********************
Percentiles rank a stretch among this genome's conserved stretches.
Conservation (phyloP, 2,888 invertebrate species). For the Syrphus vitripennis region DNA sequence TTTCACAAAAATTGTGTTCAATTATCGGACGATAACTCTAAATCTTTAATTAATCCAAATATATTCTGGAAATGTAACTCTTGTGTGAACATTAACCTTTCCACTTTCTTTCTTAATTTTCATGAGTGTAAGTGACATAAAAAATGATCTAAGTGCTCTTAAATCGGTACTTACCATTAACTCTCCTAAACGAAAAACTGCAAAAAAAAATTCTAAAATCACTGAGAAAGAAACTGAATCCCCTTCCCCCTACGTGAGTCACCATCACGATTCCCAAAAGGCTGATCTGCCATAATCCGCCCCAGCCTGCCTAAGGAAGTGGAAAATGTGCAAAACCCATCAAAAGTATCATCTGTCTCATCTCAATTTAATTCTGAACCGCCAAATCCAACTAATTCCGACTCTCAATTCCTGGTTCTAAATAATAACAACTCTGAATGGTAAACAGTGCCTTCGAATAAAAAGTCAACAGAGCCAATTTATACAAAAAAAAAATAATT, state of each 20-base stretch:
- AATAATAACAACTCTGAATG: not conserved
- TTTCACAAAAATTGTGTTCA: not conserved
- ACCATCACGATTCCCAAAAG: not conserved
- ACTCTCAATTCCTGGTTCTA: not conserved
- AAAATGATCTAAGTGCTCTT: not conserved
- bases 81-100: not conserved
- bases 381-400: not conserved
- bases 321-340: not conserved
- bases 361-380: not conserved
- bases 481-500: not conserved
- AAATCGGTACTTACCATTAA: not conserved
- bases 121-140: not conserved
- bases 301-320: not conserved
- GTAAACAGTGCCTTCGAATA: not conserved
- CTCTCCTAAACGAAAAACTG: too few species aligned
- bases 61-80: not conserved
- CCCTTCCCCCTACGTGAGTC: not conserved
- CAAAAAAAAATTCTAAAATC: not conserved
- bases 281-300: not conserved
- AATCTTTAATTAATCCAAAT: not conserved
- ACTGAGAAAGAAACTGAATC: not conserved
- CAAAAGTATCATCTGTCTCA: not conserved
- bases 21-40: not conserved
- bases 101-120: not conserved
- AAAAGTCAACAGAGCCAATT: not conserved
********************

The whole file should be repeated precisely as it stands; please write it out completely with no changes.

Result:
Percentiles rank a stretch among this genome's conserved stretches.
Conservation (phyloP, 2,888 invertebrate species). For the Syrphus vitripennis region DNA sequence TTTCACAAAAATTGTGTTCAATTATCGGACGATAACTCTAAATCTTTAATTAATCCAAATATATTCTGGAAATGTAACTCTTGTGTGAACATTAACCTTTCCACTTTCTTTCTTAATTTTCATGAGTGTAAGTGACATAAAAAATGATCTAAGTGCTCTTAAATCGGTACTTACCATTAACTCTCCTAAACGAAAAACTGCAAAAAAAAATTCTAAAATCACTGAGAAAGAAACTGAATCCCCTTCCCCCTACGTGAGTCACCATCACGATTCCCAAAAGGCTGATCTGCCATAATCCGCCCCAGCCTGCCTAAGGAAGTGGAAAATGTGCAAAACCCATCAAAAGTATCATCTGTCTCATCTCAATTTAATTCTGAACCGCCAAATCCAACTAATTCCGACTCTCAATTCCTGGTTCTAAATAATAACAACTCTGAATGGTAAACAGTGCCTTCGAATAAAAAGTCAACAGAGCCAATTTATACAAAAAAAAAATAATT, state of each 20-base stretch:
- AATAATAACAACTCTGAATG: not conserved
- TTTCACAAAAATTGTGTTCA: not conserved
- ACCATCACGATTCCCAAAAG: not conserved
- ACTCTCAATTCCTGGTTCTA: not conserved
- AAAATGATCTAAGTGCTCTT: not conserved
- bases 81-100: not conserved
- bases 381-400: not conserved
- bases 321-340: not conserved
- bases 361-380: not conserved
- bases 481-500: not conserved
- AAATCGGTACTTACCATTAA: not conserved
- bases 121-140: not conserved
- bases 301-320: not conserved
- GTAAACAGTGCCTTCGAATA: not conserved
- CTCTCCTAAACGAAAAACTG: too few species aligned
- bases 61-80: not conserved
- CCCTTCCCCCTACGTGAGTC: not conserved
- CAAAAAAAAATTCTAAAATC: not conserved
- bases 281-300: not conserved
- AATCTTTAATTAATCCAAAT: not conserved
- ACTGAGAAAGAAACTGAATC: not conserved
- CAAAAGTATCATCTGTCTCA: not conserved
- bases 21-40: not conserved
- bases 101-120: not conserved
- AAAAGTCAACAGAGCCAATT: not conserved